We Are Significantly Different Than Others
We do not use the same dollar sales figure for each store owned by a chain. Using Kroger as an example, we know that the sales of a Fred Meyer Store are significantly higher than the sales of a Jay C store. Therefore, it does not make sense to use the average sales per store of the total Kroger Company for each of these two widely different retail brands, and for all the other Kroger stores and Kroger brands.
We include convenience store chains that have significant grocery volume: e.g. 7-Eleven, Circle K, Kroger's Kwik Shops and Turkey Hill Minit Markets. There are thousands of these stores, which collectively do billions of dollars in Grocery sales.
We Update And Evaluate Each Company Every Year
We obtain information from a variety of sources, including, but not limited to retailers, wholesalers, the Internet, local market sources, trade associations, and trade media.
We include 20 maps which show the precise location of all 399 metro areas, and we include an easy to use index which identifies the map location of each market.
We list the source of television coverage for each metro/micro area. This provides an easy and logical way to evaluate the reach and effectiveness of local television advertising.
Market Statistics On An Index Basis
The figures in this section are on an index basis and show how the market compares to the National Average on a per capita basis (U.S. average equals 100) for selected categories. The figures are projections from U.S. census figures and are provided for informational use only. They cannot be projected into accurate dollar sales figures for any metro area or TV market.
Indexed By Metro Areas Or TV Markets
This is an alphabetical listing of each company in the GUIDE, showing every Metro Area and TV market in which the company has stores. Through the use of this index a subscriber can see how wide a distribution gap is if a retailer does not carry his product. Use this Link to see a sample of this Index: Index of Companies Sample Page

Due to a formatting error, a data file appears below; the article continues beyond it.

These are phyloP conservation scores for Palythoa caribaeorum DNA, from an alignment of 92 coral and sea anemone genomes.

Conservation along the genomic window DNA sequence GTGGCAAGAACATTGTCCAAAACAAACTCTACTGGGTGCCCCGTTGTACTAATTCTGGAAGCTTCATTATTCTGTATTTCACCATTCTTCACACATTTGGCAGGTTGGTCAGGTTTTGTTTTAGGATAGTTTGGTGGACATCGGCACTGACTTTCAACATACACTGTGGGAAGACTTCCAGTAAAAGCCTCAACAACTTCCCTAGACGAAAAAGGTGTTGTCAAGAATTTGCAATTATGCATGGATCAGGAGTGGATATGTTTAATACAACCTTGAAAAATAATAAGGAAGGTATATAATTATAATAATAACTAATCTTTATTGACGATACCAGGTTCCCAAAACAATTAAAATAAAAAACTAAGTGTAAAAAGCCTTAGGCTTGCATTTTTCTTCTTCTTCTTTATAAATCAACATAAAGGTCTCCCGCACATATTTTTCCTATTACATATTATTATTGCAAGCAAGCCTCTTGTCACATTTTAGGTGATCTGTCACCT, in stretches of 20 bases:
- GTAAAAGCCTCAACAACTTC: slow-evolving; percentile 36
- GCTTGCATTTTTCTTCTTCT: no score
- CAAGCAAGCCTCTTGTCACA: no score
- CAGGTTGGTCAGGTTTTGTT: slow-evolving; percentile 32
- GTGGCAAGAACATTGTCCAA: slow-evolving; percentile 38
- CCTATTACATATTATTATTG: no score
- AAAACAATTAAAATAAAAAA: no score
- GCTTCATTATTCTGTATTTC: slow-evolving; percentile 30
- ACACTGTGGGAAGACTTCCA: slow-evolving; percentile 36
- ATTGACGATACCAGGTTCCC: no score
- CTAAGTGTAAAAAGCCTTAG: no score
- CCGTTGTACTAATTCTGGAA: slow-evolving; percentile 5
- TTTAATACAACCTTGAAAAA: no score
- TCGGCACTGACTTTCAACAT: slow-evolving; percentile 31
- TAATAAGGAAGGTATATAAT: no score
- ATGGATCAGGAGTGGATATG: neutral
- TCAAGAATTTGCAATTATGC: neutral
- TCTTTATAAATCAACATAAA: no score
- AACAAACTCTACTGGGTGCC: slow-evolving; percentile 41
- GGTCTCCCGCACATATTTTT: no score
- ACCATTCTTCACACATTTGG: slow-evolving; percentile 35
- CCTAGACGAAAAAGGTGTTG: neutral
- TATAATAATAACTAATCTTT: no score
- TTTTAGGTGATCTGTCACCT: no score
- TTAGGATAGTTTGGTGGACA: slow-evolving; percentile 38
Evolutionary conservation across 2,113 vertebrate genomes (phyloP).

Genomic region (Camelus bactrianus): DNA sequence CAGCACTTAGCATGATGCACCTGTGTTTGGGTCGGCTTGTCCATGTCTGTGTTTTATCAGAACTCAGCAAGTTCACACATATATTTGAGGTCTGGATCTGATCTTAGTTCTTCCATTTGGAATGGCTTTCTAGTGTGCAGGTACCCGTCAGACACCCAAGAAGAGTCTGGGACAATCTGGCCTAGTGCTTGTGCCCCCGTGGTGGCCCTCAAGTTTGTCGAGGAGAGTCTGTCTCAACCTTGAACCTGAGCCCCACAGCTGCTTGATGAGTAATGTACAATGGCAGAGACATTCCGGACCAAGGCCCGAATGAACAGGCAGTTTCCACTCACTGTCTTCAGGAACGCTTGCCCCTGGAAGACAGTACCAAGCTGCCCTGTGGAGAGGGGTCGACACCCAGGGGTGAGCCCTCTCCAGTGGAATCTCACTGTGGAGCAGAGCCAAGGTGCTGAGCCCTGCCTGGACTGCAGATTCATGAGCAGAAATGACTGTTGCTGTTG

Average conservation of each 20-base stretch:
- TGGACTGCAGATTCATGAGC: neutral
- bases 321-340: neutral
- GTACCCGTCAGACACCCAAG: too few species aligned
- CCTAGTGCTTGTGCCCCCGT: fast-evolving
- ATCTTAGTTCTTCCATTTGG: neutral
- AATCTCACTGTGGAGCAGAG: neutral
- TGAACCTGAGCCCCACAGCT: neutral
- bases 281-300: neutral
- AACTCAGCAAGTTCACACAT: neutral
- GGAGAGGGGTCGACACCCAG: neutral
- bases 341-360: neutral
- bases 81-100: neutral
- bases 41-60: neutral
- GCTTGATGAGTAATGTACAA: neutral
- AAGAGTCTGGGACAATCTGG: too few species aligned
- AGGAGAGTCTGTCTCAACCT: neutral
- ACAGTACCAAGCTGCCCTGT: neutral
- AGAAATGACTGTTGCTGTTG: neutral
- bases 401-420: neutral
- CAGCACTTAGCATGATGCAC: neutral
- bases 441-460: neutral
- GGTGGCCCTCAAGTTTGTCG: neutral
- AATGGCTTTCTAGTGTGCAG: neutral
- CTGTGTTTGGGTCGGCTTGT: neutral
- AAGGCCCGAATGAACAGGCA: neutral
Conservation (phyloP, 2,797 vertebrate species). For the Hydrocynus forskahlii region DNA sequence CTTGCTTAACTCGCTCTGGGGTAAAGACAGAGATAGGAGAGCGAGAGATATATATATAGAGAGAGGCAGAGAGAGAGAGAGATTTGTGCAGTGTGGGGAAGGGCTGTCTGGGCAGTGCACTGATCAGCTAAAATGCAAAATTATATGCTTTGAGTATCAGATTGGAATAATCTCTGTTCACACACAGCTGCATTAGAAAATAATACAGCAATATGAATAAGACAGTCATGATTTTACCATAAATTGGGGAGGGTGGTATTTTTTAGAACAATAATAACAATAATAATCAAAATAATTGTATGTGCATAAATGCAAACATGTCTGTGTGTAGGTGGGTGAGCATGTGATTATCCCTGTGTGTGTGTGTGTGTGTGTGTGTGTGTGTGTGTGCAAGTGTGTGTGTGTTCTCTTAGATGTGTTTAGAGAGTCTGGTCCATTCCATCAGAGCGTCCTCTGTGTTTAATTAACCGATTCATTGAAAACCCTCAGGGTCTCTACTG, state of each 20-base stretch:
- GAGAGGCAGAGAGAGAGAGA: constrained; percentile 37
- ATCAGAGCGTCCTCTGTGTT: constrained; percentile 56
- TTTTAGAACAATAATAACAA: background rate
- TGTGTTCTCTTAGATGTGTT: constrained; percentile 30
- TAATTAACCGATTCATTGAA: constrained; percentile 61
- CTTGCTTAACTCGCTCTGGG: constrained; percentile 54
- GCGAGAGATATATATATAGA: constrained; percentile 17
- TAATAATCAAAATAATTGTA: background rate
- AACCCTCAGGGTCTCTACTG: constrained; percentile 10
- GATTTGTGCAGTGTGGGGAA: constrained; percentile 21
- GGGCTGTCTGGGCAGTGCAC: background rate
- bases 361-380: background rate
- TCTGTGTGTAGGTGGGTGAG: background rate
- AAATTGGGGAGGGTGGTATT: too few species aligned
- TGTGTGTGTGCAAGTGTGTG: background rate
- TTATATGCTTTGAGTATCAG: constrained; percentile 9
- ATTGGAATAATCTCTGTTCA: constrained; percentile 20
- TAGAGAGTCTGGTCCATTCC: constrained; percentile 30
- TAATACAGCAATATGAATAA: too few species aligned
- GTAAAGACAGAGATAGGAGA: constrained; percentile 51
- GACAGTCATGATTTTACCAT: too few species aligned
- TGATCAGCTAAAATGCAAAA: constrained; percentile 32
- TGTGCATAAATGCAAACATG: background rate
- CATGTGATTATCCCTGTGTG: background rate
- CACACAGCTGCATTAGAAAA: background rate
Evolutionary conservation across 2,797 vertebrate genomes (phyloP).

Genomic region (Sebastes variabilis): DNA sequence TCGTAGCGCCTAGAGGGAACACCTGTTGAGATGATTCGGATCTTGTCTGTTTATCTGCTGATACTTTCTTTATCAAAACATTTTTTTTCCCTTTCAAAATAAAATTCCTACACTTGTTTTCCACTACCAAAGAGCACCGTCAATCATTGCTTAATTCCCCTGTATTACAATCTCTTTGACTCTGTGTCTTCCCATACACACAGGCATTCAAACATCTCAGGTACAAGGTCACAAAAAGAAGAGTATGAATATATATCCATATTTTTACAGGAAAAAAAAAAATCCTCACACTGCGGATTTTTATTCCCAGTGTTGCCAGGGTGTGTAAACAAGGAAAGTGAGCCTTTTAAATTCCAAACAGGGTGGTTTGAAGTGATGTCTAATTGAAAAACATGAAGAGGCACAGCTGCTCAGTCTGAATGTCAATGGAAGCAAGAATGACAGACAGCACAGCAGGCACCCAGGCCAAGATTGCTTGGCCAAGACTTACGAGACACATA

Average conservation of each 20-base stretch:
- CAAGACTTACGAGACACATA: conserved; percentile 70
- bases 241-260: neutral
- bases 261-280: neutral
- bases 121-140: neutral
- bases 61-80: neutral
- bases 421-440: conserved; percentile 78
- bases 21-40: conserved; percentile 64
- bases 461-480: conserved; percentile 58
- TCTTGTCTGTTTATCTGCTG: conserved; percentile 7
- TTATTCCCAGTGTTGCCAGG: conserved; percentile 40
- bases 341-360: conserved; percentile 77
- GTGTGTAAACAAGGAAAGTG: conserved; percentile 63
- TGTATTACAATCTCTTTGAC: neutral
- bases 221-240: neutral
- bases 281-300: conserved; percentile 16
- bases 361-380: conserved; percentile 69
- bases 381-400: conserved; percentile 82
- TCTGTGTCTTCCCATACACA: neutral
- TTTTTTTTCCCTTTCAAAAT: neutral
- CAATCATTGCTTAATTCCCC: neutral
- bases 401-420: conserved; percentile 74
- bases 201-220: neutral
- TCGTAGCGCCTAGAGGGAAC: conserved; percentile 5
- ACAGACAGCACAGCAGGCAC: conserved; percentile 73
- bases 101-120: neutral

New For 2019
2019 was a year of acquisitions and will continue throughout 2020 at a rapid pace.
The grocery Industry is running a race on technology, home delivery, pick up, healthy/dietary alternatives, advertising, apps, autonomous cars, etc. Most have it down to a science but many are still catching up.
Below are some of the changes that you will find in the 2019
Grocery Distribution Analysis & Guide:
- Ahold Delhaize acquired Stop and Shop which in turn acquired 32 stores from King Kullen Grocery Company, expanding Stop and Shop’s position in the Long Island, New York area.
- Sprouts are up 300+ stores in 2018, opened their first South Carolina store and entered 3 new states: Louisiana, New Jersey and Virginia.
- Couche Tard sold 192 Circle K Stores to Cross America Partners in return for equal value in the upper Midwest..
- Lidl expanded to the Northeast with the acquisition of 27 Market Baskets in NY & NJ. They also opened their first 3 stores in the Atlantic area.
- Publix continues to open and acquire stores taking their total store count up to 1214 locations.
- Kroger, Mid-Atlantic decided to exit the highly competitive market in Raleigh-Durham market.
Drug Store Distribution Analysis And Guide
The following list includes a very few of the significant changes that have occurred in the drug store industry in the past few months.
- Albertson’s and Rite Aid mutually agreed upon the terminate the agreement to merge.
- Albertson Company and Genomind have agreed to “Assay” partnering.
- Walgreens acquired Fred’s Pharmacy files and are converting into Walgreen pharmacies.
- Stater Brothers decided to sell Super RX Pharmacy to CVS in 22 locations.
- Kroger and Walgreen selected 13 Walgreen locations in North Kentucky to pilot format.
- HY-Vee acquired 22 Shopko Pharmacies in 17 cities.